One experience they all vividly remembered was when actor Richard Easton, who played Alexander Bakunin, the father of the Bakunin siblings, “died on stage” for seven minutes. It wasn’t part of the script, but the audience didn’t realize that at first. During a preview performance, Easton spoke a final line (it was “That is my last word” after an argument with Michael) and started to exit, only to crumple in a heap at side stage. He had a heart attack. When Hawke realized that the fall was serious, he asked the audience the classic question, “Is there a doctor in the house?” But a stagehand performed CPR. Easton was revived in the ambulance and underwent a procedure to fix a heart arrhythmia. The opening date was briefly delayed because Easton’s character was a pivotal part of Voyage.

Hawke remembered that Easton asked him to come to his hospital room to run lines. After that, Hawke said, “we were all in service to something larger than ourselves.”

The play begins in a Chekhovian way; Voyage is set at Premukhino, the Bakunin country estate 150 miles northwest of Moscow. The sisters and brother Michael all long to escape to the city. At one point, in the middle of Voyage, Michael, who is in Berlin studying philosophy and translating a history, is asked to come back to the estate because Alexander wants him to study “agriculture,” for which he has no fondness.

The storyline concerns philosophical and literary debates in pre-revolutionary Russia (and in Berlin and Paris) between 1833 and 1866. The actual Russian revolution, of course, was another half century in the future, but that didn’t hinder discussions about liberty and censorship. Shipwreck takes place in Russia, then in Germany and France; and Salvage is set among the intellectual and revolutionary community in Paris.

The most important character in the radical/intellectual theme is Alexander Herzen, who Stoppard defines as a “would-be revolutionary,” but is an important historical figure. One of the most moving scenes in Shipwreck is about an actual shipwreck on which Herzen’s young son, Kolya, was lost. His wife is eagerly awaiting the arrival of her mother-in-law who has taken her grandson Kolya on a trip to Paris. The scene where Herzen has to tell Natalie, his wife, that Kolya is not returning, is devastating.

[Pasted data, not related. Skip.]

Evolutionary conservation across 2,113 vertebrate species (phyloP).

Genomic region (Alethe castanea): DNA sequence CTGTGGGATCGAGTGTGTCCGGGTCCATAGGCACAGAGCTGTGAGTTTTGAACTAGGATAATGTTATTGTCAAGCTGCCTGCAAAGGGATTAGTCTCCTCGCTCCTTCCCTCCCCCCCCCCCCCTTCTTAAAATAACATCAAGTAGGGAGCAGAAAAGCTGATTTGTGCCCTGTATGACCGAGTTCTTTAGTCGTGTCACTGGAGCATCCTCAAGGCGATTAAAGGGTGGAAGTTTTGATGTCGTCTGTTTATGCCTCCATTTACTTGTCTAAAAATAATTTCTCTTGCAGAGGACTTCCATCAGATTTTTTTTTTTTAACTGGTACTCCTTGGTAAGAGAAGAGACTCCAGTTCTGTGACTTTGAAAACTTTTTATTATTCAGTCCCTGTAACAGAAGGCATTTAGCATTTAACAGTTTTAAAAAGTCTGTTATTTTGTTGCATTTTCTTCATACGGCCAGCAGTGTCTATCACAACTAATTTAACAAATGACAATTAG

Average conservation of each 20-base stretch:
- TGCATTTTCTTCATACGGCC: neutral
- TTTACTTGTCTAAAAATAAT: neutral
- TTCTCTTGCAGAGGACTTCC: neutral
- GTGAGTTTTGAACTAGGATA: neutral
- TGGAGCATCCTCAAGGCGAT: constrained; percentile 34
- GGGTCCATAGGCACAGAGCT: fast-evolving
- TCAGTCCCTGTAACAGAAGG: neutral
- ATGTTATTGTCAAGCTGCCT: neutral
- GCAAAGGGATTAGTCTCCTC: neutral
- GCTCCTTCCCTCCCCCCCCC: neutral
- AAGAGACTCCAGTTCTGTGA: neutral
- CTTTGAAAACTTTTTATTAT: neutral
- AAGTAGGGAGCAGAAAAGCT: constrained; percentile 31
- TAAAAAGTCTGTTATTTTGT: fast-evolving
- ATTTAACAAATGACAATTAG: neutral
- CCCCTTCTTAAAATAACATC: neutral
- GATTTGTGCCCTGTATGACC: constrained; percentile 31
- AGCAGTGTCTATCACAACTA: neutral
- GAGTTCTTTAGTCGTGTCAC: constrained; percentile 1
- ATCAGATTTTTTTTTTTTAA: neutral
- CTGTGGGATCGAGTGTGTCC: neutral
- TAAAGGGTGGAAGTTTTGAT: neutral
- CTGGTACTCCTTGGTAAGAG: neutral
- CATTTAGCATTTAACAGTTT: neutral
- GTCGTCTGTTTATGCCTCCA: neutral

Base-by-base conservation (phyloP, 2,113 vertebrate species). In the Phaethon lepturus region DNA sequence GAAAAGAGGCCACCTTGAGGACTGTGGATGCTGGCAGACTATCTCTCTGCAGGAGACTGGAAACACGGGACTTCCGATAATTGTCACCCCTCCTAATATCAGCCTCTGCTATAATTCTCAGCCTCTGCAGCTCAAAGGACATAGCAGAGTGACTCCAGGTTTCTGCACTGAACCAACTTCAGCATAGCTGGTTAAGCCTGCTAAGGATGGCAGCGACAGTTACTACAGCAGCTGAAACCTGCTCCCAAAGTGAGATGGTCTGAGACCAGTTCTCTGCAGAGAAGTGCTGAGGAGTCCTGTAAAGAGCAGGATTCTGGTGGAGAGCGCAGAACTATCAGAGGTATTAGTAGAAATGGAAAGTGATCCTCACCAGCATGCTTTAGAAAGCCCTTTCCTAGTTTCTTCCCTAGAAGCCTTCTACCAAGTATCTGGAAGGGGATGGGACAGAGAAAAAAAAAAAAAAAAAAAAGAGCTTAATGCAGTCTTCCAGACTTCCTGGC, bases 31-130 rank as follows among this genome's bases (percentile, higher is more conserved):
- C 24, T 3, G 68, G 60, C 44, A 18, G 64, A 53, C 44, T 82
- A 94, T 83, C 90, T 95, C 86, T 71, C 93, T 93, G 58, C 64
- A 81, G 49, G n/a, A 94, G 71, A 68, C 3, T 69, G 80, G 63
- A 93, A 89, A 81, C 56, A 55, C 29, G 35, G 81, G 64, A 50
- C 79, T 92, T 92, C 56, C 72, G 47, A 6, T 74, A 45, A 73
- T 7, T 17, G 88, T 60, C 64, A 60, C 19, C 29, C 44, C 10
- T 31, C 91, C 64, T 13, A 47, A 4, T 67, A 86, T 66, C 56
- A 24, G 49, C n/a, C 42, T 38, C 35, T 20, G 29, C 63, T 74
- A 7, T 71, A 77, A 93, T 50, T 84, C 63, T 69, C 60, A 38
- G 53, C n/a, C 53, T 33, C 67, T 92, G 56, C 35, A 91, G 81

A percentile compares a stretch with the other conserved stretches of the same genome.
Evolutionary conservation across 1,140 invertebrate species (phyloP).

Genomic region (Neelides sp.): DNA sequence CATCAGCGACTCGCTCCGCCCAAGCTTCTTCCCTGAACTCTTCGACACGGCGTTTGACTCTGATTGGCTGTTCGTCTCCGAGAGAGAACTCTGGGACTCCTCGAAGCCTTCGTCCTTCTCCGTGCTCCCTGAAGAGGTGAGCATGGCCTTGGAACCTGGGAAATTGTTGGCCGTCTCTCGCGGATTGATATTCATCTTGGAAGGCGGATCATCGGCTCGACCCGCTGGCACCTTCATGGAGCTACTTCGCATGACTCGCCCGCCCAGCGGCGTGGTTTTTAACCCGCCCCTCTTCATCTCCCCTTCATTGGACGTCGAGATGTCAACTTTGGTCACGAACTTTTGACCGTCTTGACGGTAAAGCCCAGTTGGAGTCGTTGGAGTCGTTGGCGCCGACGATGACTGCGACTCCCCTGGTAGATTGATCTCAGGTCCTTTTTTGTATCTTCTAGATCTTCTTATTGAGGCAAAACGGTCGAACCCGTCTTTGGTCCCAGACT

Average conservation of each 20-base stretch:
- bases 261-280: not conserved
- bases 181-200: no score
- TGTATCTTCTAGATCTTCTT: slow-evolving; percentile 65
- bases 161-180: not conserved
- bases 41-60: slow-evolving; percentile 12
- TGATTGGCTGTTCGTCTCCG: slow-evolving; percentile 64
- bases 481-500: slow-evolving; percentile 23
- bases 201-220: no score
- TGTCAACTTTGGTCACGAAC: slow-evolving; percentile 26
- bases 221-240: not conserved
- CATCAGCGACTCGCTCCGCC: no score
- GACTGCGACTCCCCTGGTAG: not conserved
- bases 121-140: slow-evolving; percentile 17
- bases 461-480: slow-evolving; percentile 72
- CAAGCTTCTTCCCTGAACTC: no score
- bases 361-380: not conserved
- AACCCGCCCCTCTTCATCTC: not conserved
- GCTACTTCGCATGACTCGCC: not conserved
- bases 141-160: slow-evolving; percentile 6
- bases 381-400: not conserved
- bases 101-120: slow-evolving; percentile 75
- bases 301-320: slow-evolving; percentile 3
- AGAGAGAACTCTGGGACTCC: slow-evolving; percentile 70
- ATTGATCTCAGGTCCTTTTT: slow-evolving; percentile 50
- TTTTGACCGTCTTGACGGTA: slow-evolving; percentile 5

Stoppard was asked what inspired him to write on the subject of the Russian intellectuals and radicals. He said he was moved by the status of the critic Belinsky in Paris, “where you could write anything you wanted and no one cared” whereas in Russia, “one could only read work like this at midnight.”

My copies of the three Utopia scripts plus Stoppard’s latest, Leopoldstadt.

Stoppard was also asked when he knew he was writing three plays. It happened when I was writing the first, he said. And commenting on his own experience working with the Lincoln Center Theaters team, that nine months “was the most binding and bonding theater I’ve ever done.”

An audience member asked Stoppard whether we can learn anything for today from his work on radicals and revolutionaries. He responded that the strongest ideas in The Coast of Utopia are about families. That is the case also in his latest play, Leopoldstadt, about a wealthy Jewish family in Vienna going through another type of wrenching political change in the first half of the 20th century. The family had escaped the pogroms in the East but the fates of the generations are impacted by communism and fascism over the years.

I recently read the script of Leopoldstadt (I had to draw a family tree chart to keep track of the family branches). So far it has been produced only in London in January 2020. Had it not been for the coronavirus, it most likely would be on stage in New York by now and scheduled for Chicago in a coming season. It is a profound and moving play with nearly 40 characters over distinct time periods from December 1899 to 1955. I look forward to seeing Leopoldstadt performed on stage, perhaps in 2022.

Near the end of the discussion, director O’Brien summed up our mutual yearning for an end to our life of physical distancing. “Here’s what the theater does. You have to be there…. You’re in a room of people who are giving their heart and soul to you. We have survived pandemics since Aeschylus and we’ll survive this.”

Update: You can now watch The Coast of Utopia discussion on YouTube but only through January 10.

This article was previously posted in Third Coast Review.